Podcasts & RSS Feeds
Most Active Stories
- Don't like the water shut-offs in Detroit? Now you can pay someone's overdue water bill
- This ballot proposal is critical to Michigan's economy, but most people won't bother to vote on it
- Approaching construction on the highway? Experts say the "zipper merge" can help
- Some think their immigrant ancestors were the last that should be allowed in the U.S.
- Michigan Republican Party's tactics remind me of Watergate, because both were unnecessary
Mon November 5, 2012
Stateside: Gowns that keep giving
The wedding dresses sold by Barb Hiltz are involved in a perpetual cycle of giving.
This month, The Brides Project in Ann Arbor celebrated its one-year anniversary.
Barb Hiltz, executive director of the Cancer Support Community of Greater Ann Arbor, spoke with Cyndy about earning a consistent stream of revenue for their non-profit with this creative project.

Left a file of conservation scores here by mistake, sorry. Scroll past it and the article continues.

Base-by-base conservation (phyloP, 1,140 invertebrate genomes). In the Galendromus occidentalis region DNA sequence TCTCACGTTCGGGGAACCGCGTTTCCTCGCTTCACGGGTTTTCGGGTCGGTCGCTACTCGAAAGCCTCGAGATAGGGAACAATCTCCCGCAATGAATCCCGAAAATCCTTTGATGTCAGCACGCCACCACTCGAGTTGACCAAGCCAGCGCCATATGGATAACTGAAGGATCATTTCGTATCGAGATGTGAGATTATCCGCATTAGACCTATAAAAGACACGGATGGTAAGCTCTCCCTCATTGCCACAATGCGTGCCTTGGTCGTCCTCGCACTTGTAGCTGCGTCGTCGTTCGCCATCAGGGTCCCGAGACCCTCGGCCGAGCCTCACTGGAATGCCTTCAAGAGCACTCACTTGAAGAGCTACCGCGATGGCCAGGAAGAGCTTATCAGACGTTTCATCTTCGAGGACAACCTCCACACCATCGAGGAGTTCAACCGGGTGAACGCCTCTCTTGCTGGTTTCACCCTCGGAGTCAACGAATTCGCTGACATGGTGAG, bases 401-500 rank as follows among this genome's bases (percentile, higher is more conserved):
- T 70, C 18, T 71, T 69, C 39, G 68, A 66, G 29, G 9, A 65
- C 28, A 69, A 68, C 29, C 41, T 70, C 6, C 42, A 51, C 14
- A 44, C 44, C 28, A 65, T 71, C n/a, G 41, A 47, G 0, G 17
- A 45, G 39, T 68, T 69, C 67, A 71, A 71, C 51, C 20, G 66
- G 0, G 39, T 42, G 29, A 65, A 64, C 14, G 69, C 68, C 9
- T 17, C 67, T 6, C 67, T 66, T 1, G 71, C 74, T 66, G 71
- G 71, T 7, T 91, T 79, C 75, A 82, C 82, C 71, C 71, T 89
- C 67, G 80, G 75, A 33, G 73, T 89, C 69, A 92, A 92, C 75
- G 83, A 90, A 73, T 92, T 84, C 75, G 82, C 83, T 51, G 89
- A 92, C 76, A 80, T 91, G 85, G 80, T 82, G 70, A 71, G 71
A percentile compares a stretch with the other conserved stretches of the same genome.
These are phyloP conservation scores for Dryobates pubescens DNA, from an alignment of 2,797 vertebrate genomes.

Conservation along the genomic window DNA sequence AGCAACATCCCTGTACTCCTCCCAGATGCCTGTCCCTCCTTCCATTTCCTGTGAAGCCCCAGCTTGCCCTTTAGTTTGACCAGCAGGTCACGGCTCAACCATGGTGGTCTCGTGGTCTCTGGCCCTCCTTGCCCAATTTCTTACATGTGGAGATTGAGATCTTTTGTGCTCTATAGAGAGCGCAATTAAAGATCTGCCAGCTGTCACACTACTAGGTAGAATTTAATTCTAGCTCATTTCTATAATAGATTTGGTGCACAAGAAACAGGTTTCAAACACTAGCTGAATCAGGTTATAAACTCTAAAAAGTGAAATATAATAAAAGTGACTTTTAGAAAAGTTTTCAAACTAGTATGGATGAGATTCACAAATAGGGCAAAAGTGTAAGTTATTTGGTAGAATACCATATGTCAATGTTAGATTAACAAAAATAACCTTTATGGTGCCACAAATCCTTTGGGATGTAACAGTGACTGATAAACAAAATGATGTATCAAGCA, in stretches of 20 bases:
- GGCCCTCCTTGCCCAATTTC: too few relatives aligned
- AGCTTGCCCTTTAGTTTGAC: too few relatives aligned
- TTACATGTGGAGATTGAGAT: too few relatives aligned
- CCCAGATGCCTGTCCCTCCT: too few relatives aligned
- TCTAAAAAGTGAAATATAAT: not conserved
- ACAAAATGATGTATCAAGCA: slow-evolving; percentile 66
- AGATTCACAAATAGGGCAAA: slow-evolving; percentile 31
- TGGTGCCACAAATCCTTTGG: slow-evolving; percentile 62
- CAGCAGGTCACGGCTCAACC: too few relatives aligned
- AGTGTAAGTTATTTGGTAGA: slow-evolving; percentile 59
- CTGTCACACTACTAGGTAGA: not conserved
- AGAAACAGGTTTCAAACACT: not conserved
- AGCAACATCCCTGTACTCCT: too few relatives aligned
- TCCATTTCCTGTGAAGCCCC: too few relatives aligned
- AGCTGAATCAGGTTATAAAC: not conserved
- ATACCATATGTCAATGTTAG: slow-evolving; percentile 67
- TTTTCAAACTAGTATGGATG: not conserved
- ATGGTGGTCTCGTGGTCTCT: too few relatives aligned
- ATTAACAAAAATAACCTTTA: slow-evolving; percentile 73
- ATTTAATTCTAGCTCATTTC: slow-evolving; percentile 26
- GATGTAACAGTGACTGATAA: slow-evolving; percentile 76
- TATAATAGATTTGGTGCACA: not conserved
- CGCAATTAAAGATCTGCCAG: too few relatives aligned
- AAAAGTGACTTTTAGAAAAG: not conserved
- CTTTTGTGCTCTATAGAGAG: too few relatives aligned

“The idea for the Brides Project came to an Ann Arbor from a woman named Monique Sluymers, who heard about a woman named Helen Sweet in Toronto who was doing a similar thing,” said Hiltz.
The gowns are donated from all over the country--75 percent of the dresses are previously worn and 25 percent come directly from designers and other shops.
Inside, the shop is bustling with vibrant gowns, many with price tags significantly lower than those in traditional retail stores.
“There are lots of gowns. More selection than most bridal boutiques have. The average gown sells for $350, which is much less than you’ll find in traditional shops,” said Hiltz.
Nearly 100 volunteers make the Project possible. Over the past year, they have enjoyed significant success.
“We hoped that in our first year open we could raise $25,000, but we raised almost $70,000.”
The Brides Project provides a unique way of giving aid to those struggling with cancer.
“People are moved by this and everyone leaves with pride," said Hiltz.
There are two ways you can podcast "Stateside with Cynthia Canty"